Samuel Johnson, Our Greatest Moralist, Part D: The Problem of Pain (FREE)
Rasselas is probably Dr. Johnson’s most accessible piece of moral philosophy. Since we shall be posting a podcast on the work, the treatment here can be quite limited. Rasselas is a sort of a picaresque novel that tells the story of a young Abyssinian prince who, with his sister and mentor, leave the Happy Valley, an earthly paradise where the prince, his sisters, and their companions and attendants, enjoy every possible comfort and pleasure. Rasselas, however, is not happy but is possessed of what seems to be a romantic delusion that he should desire something. He imagines that there is an orphan girl who has been attacked and complains that he cannot save her because he is walled in by mountains. Rasselas thinks like a pure rationalist, but, lacking experience, he cannot grasp the inconsistencies of everyday life--e.g., that a rich man might be silly enough to want more money.
The little group sets off on a journey, undergo the usual dramatic incidents of such tales, and in the end, still speculating—Rasselas wants to be prince of a manageable kingdom—they decide to go back to the Happy Valley. In the course of their travels—and even before they leave—they meet various people who seem to have answers to the problems of life: the scientist/engineer who thinks he can fly, the Stoic philosopher who has risen above all human anxiety, the man of wisdom who has “discovered” that he controls the weather.
One theme of the book is given early on when Imlac--the poet-philosopher--tells his life story, concluding: “There is so much infelicity in the world, that scarce any man has leisure from his own distresses to estimate the comparative happiness of others.” He recommends a life devoted to study and learning as both safe and satisfying. Imlac’s arguments are sometimes reminiscent of Johnson’s constant advice to Boswell to mind his own business. And when poor Boswell became obsessed with General Paoli’s movement for Corsican independence, his mentor told him: “Mind your own affairs and leave the Corsicans to theirs.”
Rasselas’ quest is literally “the pursuit of happiness” but the Prince is disappointed time after time. When he meets a moral philosopher who argues that pleasure and pain are illusions, Rasselas tells Inmlac: “I have found a man who...from the unshaken throne of rational fortitude looks down on the scenes of life changing beneath him....I will learn his doctrines and imitate his life,” and when the Stoic’s daughter dies of a fever, the prince tells the moralist to apply his own philosophy. The poor man replies: “What comfort can truth and reason afford me? of what effect are they now, but to tell me that my daughter will not be restored?”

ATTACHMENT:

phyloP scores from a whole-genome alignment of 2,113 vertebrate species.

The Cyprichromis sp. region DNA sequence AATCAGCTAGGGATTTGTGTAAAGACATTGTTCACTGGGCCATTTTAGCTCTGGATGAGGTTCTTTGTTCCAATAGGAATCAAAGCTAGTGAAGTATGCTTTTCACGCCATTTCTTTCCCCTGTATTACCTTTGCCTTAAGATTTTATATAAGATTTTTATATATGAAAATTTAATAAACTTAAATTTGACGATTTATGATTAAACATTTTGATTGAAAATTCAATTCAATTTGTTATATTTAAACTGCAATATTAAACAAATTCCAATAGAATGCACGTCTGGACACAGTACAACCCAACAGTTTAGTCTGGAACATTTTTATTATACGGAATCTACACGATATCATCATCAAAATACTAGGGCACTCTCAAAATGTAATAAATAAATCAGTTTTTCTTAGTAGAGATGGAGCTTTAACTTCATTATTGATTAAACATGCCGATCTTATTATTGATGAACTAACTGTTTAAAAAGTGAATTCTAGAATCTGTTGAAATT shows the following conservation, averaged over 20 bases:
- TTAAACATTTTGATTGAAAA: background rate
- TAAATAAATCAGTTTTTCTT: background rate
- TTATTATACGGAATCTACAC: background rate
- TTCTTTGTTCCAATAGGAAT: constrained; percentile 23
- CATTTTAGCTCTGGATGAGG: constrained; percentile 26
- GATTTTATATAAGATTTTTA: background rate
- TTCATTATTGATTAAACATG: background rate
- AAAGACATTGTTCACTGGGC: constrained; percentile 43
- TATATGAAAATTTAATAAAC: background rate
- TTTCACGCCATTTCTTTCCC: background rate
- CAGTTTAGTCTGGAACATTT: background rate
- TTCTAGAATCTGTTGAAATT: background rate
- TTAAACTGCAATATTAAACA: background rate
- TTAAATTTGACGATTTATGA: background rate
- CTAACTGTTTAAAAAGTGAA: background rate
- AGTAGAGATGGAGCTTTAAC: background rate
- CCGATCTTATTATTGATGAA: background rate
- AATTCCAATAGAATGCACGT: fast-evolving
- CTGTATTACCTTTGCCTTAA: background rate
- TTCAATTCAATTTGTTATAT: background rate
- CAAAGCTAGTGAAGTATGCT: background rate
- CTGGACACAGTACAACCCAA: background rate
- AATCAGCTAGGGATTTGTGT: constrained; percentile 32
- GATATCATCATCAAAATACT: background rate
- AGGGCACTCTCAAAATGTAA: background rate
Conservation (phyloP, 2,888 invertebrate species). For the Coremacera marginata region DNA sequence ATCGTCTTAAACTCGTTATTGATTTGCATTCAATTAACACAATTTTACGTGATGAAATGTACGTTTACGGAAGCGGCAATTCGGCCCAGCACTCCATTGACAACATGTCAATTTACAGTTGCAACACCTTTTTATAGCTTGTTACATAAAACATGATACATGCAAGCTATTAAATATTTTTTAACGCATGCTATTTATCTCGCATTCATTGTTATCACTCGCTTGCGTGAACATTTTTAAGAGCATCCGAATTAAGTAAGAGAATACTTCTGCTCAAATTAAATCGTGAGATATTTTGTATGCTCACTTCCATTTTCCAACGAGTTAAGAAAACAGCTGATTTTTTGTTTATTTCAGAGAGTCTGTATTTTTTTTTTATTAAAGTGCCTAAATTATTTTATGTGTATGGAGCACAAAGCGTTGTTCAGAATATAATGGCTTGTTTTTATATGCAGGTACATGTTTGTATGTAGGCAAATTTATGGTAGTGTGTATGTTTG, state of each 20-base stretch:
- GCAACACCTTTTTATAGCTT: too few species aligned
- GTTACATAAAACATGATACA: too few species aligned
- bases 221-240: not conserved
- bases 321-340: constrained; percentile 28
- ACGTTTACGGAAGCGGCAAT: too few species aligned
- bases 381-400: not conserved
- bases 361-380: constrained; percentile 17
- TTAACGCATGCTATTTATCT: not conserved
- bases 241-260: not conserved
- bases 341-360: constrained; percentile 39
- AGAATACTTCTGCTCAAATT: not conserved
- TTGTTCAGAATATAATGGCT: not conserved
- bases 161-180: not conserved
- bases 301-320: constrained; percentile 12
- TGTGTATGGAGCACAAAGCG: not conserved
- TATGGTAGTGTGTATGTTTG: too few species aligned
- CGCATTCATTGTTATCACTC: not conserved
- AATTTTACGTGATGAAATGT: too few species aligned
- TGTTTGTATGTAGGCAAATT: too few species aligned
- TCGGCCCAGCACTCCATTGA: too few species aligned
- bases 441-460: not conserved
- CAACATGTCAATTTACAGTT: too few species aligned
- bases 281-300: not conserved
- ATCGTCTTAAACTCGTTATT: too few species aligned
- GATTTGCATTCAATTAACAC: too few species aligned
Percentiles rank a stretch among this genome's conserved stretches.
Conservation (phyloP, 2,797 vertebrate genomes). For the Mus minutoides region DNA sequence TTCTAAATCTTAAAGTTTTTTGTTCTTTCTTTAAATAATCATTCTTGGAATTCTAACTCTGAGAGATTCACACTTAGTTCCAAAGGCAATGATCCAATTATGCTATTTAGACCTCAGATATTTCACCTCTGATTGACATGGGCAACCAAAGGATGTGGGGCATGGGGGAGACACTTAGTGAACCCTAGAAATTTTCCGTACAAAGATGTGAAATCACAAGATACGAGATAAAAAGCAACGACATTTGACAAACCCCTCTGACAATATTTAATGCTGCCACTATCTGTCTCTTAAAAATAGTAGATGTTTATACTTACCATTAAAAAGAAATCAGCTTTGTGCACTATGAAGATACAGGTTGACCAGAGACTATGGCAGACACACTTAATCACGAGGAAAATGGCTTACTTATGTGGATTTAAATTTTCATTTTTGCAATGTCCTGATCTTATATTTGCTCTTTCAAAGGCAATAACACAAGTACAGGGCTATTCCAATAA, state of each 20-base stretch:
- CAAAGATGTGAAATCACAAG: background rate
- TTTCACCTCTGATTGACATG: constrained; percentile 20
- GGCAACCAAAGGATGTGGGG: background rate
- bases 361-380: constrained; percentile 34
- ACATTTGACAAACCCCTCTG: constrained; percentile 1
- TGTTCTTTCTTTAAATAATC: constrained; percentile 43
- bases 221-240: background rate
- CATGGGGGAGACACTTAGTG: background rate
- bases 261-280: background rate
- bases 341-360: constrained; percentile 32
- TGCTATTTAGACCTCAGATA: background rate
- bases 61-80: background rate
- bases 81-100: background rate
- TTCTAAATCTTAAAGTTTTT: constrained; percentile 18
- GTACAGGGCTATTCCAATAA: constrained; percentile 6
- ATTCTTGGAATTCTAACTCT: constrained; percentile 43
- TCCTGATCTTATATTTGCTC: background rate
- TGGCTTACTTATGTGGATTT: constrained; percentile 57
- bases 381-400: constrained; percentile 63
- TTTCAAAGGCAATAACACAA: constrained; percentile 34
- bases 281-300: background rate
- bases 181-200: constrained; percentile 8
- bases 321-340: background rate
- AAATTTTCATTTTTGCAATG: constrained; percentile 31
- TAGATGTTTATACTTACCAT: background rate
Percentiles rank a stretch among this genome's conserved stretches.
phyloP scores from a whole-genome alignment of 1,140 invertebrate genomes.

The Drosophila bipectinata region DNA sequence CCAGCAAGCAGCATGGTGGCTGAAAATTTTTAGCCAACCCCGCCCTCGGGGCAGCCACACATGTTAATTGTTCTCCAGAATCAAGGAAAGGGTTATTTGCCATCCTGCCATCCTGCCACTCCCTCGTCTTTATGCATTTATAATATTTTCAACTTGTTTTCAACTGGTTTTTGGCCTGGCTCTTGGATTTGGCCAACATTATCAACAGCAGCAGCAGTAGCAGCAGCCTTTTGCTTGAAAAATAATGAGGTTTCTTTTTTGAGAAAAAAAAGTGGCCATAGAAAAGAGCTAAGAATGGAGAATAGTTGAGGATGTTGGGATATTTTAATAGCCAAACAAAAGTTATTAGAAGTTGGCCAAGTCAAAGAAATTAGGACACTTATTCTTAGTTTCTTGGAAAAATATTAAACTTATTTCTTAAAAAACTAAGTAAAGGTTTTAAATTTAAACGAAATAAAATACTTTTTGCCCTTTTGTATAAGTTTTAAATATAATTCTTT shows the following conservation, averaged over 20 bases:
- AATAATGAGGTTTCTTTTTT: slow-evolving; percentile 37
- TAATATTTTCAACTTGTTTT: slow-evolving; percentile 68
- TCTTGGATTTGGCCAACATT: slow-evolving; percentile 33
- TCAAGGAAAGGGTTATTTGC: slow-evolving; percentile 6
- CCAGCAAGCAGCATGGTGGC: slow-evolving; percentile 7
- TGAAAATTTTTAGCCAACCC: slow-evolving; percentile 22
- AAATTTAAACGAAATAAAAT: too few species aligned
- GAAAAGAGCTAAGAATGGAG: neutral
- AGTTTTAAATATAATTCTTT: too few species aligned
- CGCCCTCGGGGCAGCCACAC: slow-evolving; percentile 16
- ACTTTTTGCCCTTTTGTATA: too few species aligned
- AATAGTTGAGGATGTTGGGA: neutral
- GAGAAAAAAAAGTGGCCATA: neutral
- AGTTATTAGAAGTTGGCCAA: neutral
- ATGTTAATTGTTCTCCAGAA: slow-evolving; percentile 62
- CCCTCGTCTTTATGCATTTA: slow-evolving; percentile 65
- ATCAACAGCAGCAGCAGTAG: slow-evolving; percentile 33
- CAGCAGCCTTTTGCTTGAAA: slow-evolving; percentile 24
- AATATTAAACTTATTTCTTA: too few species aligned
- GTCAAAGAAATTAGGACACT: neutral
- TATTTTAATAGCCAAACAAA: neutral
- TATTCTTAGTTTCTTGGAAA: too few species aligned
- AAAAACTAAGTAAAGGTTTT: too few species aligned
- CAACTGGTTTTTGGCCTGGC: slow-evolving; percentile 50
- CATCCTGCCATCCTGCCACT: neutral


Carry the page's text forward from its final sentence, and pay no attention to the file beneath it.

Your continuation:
Unlike Voltaire, the mocking deist, Johnson was seriously troubled by the problem of evil. Reviewing Soame Jennyngs' obtuse recapitulation of Pope and Leibniz, Johnson insists upon the difficulty of the mystery. To the subtle argument that such a creature as man must exist to fill his allotted space in the chain of being, Johnson replies, "To these meditations humanity is unequal." Suffering and pain are real, Johnson insists, and he will not tolerate any attempt to trivialize them.
The review of Soame Jenningss came out in three installments during 1757, two years before Rasselas, and in it we can see Johnson grappling with this great theme--the justifying of God’s ways to man. Replying to the conception of the universe as an orderly series of steps, he points out (rather like Zeno of Elea) there are in fact an infinite number of intermediate steps possible. In other words, he rejects the simplistic mechanical view of nature advocated by the philosophes and hints at an organic, even environmental understanding of life, both human and nonhuman.
Johnson remains unimpressed by the moral argument that the rich are often unhappy and prey to anxiety: Real poverty is very depressing, and he waxes ironic on the sorrows of the rich: “The poor indeed are insensible of many little vexations which sometimes embitter the possessions and pollute the enjoyments of the rich. They are not pained by casual incivility or mortified by the mutilation of a compliment; but this happiness is like that of a malefactor who ceases to feel the cords that bind him when the pincers are tearing his flesh.”
Although Johnson has generally been regarded as a pessimist, his gloomy view of life was partly the result of his own early poverty and his constant ill health. He had seen life from the bottom up and watched his friend Richard Savage die of want and neglect. In place of glib optimism or facile pessimism, Johnson offered the mystery of a universe that was filled with joy as well as suffering. Instead of canting upon the theme of social injustice, Johnson advised patience and fortitude. He was no Stoic, because the Stoic philosophy tended to minimize the reality of pain.
Rambler 32 takes up problem of how to bear calamities: ridicules Stoics including philosopher who said his gout finally convinced him that pain was real. Pain and suffering are real and the best we can hope is to palliate them: “The great remedy which heaven has put in our hands is patience, by which though we cannot lessen the torments of the body we can in a great measure preserve the peace of the mind...” Patience is our duty, if we have brought suffering upon ourselves, and if we are innocent, “patience, whether more necessary or not, is much easier, since our pain is without aggravation and we have not the bitterness of remorse to add to the asperity of misfortune.” Ultimately, we must put ourselves and our patience in the hands of our creator and make the best use of our misery, and concludes by quoting Job: “Bless the name of the Lord, whether he gives or takes away.”